Anyway, I'd already been downloaded on Half.com at the e-Show. The site, which allows people to trade, buy and sell used CDs at reasonable prices, has one of the best databases for stuff. Once I ordered something, though, and it never came. I kept my mouth shut, even so, when I got to the booth. It wasn't like he was going to produce a copy of "The Divine Horsemen" before my eyes.

Loved that band, "The Divine Horsemen." L.A. post-punk at it's best. It included a Stones-like sound and a male-female call-and-response style of vocals. The man, Chris D., sang in a weird baritone about being haunted by sin, and the woman, Julie Christie, sang in the angelic higher range. The Divine Horsemen were a kind of marriage of heaven and hell.

Revolutionize strategic technologies

And when I first drank the elixir of life, a Red Bull energy drink with a medicine dropper full of "Gotu Kola Herb" for memory, I was in Times-Square again, in a trendy megalomaniac's idea of video arcade called Bar Code. I was sitting at the bar, feeling the weird lifting effects of complete exhaustion made suddenly energetic by the iced-caffeine and herb brain drink. And then, I saw it, a quote by William Blake from his poem, "The Marriage of Heaven and Hell"

Written on one of the many inconographic wall hangings for the huge facility, intended to appeal to all cyborgs, were the words,

"What is now proved was once only imagined"

In the poem, Satan spoke those words as he tried to make the case that up was down, and down was up.

I looked around and I realized that all of the wall hangings had references to different forms of code. But there was one I didn't notice: The open sourcerer's motto, "Code is law"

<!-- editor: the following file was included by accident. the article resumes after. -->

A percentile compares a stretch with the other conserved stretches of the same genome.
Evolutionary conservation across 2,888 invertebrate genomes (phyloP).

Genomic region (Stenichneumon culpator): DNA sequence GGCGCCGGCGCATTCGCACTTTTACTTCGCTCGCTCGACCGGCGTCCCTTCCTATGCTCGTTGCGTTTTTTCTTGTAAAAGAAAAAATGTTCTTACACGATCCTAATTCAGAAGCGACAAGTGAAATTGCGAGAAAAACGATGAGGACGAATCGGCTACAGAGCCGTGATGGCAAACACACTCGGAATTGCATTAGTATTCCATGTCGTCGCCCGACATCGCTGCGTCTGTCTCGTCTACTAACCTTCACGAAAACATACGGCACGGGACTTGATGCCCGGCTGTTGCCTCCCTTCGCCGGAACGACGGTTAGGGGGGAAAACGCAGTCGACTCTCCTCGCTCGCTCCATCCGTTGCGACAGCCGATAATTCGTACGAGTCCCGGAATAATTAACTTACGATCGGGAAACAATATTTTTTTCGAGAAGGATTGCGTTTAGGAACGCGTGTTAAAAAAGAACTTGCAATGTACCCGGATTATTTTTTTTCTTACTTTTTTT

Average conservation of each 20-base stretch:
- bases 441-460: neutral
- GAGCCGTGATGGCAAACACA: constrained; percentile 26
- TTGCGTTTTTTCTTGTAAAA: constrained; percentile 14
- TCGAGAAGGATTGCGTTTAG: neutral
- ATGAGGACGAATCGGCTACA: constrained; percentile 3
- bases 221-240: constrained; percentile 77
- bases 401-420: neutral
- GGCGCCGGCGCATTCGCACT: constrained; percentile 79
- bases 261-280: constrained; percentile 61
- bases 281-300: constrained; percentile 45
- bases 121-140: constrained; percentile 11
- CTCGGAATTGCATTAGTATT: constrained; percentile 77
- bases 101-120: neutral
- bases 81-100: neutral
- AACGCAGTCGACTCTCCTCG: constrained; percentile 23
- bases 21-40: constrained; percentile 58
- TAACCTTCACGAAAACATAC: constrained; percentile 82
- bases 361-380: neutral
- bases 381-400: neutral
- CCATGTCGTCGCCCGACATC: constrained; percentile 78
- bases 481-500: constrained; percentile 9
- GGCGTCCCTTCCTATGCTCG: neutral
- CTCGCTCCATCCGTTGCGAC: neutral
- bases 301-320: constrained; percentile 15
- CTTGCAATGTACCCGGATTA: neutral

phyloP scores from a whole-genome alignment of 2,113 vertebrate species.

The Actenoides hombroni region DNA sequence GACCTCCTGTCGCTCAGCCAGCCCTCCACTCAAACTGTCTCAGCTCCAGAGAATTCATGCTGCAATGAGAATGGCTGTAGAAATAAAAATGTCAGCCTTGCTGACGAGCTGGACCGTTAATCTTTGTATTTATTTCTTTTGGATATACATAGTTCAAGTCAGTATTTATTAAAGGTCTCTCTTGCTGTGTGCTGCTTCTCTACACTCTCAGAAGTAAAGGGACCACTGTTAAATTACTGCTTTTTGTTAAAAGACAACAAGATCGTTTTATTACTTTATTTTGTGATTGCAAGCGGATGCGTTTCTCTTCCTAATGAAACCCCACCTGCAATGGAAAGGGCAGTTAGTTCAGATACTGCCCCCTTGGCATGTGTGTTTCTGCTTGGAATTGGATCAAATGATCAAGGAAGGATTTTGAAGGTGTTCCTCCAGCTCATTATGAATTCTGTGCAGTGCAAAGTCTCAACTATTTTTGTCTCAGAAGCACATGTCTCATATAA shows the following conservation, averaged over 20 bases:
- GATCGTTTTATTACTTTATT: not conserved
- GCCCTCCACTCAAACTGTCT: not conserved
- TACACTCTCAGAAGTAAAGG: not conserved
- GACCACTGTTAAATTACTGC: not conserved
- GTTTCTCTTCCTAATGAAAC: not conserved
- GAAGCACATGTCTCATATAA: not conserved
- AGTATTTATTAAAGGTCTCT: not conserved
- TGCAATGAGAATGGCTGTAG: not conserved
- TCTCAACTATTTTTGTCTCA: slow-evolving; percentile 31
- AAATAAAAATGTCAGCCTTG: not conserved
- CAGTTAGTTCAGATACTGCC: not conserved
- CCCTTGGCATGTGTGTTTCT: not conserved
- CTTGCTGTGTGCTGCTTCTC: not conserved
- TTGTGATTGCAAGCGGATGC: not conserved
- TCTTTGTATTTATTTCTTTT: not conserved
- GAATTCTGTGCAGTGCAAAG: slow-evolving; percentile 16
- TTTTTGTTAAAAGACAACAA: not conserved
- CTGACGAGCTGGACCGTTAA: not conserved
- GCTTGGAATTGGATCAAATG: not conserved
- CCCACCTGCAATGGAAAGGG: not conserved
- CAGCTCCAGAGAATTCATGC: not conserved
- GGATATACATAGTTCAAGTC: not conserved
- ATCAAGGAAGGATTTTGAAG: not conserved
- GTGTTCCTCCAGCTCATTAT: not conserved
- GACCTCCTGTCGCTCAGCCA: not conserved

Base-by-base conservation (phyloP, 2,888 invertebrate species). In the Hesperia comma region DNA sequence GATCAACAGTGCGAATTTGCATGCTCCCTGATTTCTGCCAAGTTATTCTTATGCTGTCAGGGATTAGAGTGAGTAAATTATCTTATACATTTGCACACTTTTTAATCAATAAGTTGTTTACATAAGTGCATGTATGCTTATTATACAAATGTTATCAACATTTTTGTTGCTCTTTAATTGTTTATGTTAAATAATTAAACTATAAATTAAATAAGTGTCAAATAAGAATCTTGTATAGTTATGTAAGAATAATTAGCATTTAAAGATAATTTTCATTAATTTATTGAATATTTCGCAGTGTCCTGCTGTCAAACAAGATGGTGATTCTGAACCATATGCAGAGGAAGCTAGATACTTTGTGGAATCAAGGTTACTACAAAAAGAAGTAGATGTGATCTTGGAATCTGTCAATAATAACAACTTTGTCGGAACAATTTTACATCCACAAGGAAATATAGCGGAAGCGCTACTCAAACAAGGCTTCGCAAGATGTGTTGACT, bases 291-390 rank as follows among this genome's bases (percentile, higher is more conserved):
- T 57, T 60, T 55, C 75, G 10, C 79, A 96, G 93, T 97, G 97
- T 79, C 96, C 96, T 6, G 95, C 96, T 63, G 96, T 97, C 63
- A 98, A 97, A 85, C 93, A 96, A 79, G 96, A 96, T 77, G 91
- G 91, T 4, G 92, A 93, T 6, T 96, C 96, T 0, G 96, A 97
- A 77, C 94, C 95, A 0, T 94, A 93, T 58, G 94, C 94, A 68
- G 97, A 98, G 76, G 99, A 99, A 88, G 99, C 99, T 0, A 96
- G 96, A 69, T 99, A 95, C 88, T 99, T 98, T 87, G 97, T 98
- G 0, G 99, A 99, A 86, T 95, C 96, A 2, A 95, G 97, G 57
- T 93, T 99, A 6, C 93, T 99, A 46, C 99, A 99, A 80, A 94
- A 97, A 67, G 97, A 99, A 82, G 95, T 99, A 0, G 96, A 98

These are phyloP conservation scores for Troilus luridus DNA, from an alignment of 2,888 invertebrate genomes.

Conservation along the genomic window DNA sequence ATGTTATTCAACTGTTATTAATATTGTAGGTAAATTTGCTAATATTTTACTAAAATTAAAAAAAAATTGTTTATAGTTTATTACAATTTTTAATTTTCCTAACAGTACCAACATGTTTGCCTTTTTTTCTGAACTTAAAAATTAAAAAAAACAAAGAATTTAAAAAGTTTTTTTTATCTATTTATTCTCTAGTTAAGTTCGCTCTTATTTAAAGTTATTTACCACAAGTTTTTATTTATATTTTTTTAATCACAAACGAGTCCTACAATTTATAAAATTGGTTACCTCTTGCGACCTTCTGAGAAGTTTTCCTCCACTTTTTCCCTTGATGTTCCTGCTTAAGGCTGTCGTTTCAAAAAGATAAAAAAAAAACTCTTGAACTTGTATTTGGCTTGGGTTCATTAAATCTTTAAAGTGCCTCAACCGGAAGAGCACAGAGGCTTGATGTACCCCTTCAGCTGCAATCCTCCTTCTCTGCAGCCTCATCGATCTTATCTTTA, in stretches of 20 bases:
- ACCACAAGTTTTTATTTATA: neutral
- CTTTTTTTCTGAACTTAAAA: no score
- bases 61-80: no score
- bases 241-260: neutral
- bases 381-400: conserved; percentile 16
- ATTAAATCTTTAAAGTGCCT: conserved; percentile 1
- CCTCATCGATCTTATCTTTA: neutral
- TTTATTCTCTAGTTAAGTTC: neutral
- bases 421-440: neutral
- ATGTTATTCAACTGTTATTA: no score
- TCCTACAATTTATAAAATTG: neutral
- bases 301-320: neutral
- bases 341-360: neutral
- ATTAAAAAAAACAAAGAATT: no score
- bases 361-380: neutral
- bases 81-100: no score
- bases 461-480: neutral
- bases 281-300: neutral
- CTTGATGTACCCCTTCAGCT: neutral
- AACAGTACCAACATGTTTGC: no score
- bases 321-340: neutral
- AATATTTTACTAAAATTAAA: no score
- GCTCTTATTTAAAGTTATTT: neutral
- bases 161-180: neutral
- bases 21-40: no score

But the waitress had never heard of Lawrence Lessig or William Blake. I was in the land of forgetting, yet my memory was randomly accessing all the icons around me. I was suddenly feeling a surge of creativity. So I got my Notebook and Manual Writing Device, otherwise known as a ball-point pen.

I then wrote the following blasphemy:

"Bar Code is law. Black and white vertical lines, of varying width: Our worst subterranean fears attuned for positivism, licensed, packaged for material accumulation, logical logistics for America the Database, DNA and identity.

"Code of conduct, the angel or devil you know, or, don't know. Each decision to click you either adapt or resist, filling in other black vertical lines, forming a more perfect shadow that moves into a different space.

"Better the devil you know, as a blue light circular globe emits a scan across this very page, then recedes, the ebb and cache of electrical pulse, 'What is now proved was once only imagined.'

"Urizen's code, Napsterized, the imaginator subsumed beneath the hierarchal layers of the Void. Layers of forgetfulness. The Bar Code girl at the bar, taking my credit card, does not know her name is Gaelic. Material law mandates one cannot buy or sell without code, but we need not ask why. It is just so.

"The blue light scan, that eye, again, expanding the artificial consciousness of database. The divine aggregator crunches the code and the fittest meaning survives: New Rules Game Bar, Rules Game New Bar, Game Rules New Bar, Bar Rules Game New --- the bee in the hive never knows why it makes honey, why should I? The limit of thought is based on the code, on the versatility of each and every sign.

"Merchandise code, genetic code, moral code and the code that is the one and only law"

Repurpose thyself

OK, duly or unduly recorded. Impertinent and real.

After I paid the tab at the Bar Code I went back out into the light and the noise of the street all made a kind of sense. On the ground was the same graffiti that had fallen from that same Broadway routine conducted in the street early in the morning. Big air-blowing trucks blew the multi-colored paper all around, and I thought of it as a wedding procession for the marriage of heaven and hell.

They would never completely pick those little sprinklets of paper up. Never. Some things defy all processes. It would be forever part of the environment, a little reminder of chaos and disorder to confound the beast. I found comfort in that thing, you know, the part of the random soul that can never be contained, tracked or delivered by code.


Douglas McDaniel is senior editor at Access Internet Magazine . He can be reached at dmcdaniel@accessmagazine.com.